113.0
 
  
 
168.7
 
  
 
323.9
 
  
 
394.0
 
    


  


  


  


  


Total
  
$
4,019.2
 
  
$
4,247.8
 
  
$
5,056.3
 
  
$
7,813.2
 
  
$
6,356.9
 
    


  


  


  


  


    
(as a percentage of net revenues)
 
Net Revenues by Product Group:(1)
                                            
Telecommunications, Peripherals and Automotive(1)
  
 
40.0
%
  
 
43.6
%
  
 
45.6
%
  
 
44.6
%
  
 
47.7
%
Discrete and Standard ICs(1)
  
 
20.9
 
  
 
19.2
 
  
 
18.4
 
  
 
15.5
 
  
 
14.8
 
Memory Products
  
 
17.6
 
  
 
15.5
 
  
 
16.5
 
  
 
19.9
 
  
 
21.7
 
Consumer and Microcontrollers(1)(4)
  
 
18.4
 
  
 
19.0
 
  
 
17.5
 
  
 
18.8
 
  
 
14.1
 
New Ventures Group and Others(2)(4)
  
 
3.1
 
  
 
2.7
 
  
 
2.0
 
  
 
1.2
 
  
 
1.7
 
    


  


  


  


  


Total
  
 
100.0
%
  
 
100.0
%
  
 
100.0
%
  
 
100.0
%
  
 
100.0
%
    


  


  


  


  


Net Revenues by Geographic Region:(3)
                                            
Europe
  
 
43.6
%
  
 
41.6
%
  
 
36.3
%
  
 
33.6
%
  
 
34.1
%
North America
  
 
22.4
 
  
 
22.1
 
  
 
22.9
 
  
 
23.6
 
  
 
18.3
 
Asia Pacific
  
 
26.5
 
  
 
29.4
 
  
 
32.8
 
  
 
33.5
 
  
 
36.2
 
Japan
  
 
5.3
 
  
 
4.3
 
  
 
4.7
 
  
 
5.2
 
  
 
5.2
 
Emerging Markets(3)
  
 
2.2
 
  
 
2.6
 
  
 
3.3
 
  
 
4.1
 
  
 
6.2
 
    


  


  


  


  


Total
  
 
100.0
%
  
 
100.0
%
  
 
100.0
%
  
 
100.0
%
  
 
100.0
%
    


  


  


  


  



(1)
 
In January 1999, we implemented organizational changes to better orient our product groups to end-use applications. As a result, net revenues have been restated for prior periods to reflect these changes. In addition, the former Dedicated Products Group has become the Telecommunications, Peripherals and Automotive Groups, while the former Programmable Products Group has become the Consumer and Microcontrollers Groups.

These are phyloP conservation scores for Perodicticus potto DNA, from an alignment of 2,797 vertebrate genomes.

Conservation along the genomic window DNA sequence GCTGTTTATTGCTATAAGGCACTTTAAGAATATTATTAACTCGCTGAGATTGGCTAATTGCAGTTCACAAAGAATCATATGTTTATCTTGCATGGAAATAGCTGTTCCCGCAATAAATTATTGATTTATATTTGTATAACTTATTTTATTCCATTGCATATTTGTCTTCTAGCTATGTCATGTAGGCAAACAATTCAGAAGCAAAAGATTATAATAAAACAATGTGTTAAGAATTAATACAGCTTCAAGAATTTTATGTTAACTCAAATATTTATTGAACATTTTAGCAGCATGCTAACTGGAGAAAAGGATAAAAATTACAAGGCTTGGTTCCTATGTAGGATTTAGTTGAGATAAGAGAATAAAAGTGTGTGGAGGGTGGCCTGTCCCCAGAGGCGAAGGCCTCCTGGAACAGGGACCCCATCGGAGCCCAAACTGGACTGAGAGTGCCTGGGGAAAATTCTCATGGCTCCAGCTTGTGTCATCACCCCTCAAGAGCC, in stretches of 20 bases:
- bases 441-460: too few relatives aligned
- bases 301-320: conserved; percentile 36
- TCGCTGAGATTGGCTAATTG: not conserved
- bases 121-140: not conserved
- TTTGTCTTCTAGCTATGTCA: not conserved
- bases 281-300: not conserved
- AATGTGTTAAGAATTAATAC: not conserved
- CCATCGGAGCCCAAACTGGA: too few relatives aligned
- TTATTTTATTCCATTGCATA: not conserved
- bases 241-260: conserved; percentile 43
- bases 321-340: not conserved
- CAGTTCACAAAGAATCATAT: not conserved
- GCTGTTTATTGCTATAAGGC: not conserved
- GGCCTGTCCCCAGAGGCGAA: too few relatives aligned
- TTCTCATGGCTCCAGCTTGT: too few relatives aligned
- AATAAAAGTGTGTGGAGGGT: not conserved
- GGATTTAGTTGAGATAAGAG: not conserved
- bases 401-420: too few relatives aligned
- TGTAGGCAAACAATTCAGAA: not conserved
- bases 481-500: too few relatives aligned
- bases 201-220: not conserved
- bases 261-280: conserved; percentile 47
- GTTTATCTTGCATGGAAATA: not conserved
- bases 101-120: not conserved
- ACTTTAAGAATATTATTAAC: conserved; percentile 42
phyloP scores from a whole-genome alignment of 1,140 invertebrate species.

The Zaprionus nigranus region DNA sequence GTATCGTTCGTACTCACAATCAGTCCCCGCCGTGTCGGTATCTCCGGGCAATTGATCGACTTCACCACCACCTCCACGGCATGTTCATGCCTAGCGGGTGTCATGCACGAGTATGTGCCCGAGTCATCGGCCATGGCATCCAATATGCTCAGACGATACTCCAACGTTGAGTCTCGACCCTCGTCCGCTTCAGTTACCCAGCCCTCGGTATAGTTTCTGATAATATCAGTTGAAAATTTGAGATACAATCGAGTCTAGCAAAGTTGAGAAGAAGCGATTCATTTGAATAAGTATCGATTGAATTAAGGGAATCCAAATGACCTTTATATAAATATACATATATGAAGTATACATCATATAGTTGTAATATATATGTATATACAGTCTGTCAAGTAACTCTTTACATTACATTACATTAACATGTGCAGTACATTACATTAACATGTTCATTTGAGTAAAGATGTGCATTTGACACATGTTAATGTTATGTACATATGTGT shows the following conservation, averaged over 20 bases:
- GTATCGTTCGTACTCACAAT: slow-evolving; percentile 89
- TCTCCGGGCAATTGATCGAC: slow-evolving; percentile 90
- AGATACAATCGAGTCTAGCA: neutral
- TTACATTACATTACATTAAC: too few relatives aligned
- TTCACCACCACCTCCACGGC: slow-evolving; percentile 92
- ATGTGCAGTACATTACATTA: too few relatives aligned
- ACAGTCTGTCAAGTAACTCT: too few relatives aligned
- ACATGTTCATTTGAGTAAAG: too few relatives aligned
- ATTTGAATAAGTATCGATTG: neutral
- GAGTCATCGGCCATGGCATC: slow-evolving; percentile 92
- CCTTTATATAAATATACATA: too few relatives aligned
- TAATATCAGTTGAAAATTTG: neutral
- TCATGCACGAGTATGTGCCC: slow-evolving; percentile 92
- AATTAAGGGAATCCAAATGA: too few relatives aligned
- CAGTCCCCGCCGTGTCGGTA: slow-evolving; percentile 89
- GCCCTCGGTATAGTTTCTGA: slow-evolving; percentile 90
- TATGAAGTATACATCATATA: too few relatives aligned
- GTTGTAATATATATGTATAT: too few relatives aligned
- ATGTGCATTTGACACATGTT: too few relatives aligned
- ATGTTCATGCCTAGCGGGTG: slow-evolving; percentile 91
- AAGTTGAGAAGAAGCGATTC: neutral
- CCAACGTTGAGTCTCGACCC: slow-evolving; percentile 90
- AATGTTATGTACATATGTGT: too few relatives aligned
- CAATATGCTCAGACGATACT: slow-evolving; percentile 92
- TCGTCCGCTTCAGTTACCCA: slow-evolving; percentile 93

(2)
 
Includes revenues from sales of subsystems and other products and from the New Ventures Group, which was created in May 1994 to act as a center for our new business opportunities.
(3)
 
Revenues are classified by location of customer invoiced. For example, products ordered by U.S.-based companies to be invoiced to Asia Pacific affiliates are classified as Asia Pacific revenues. Net revenues by geographic region have been reclassified to reflect the creation of Region Five in January 1998 which includes emerging markets such as South America, Africa, Eastern Europe, the Middle East and India. Prior years have been restated to reflect this reclassification. In the fourth quarter of 2000, Region Five changed its name to become the Emerging Markets region.
(4)
 
In 2001, we implemented organizational changes to better orient our product groups to end-user applications. These changes affected the Consumer and Microcontrollers Groups and the New Ventures Group and Others. As a result, net revenues have been restated for prior periods to reflect these changes.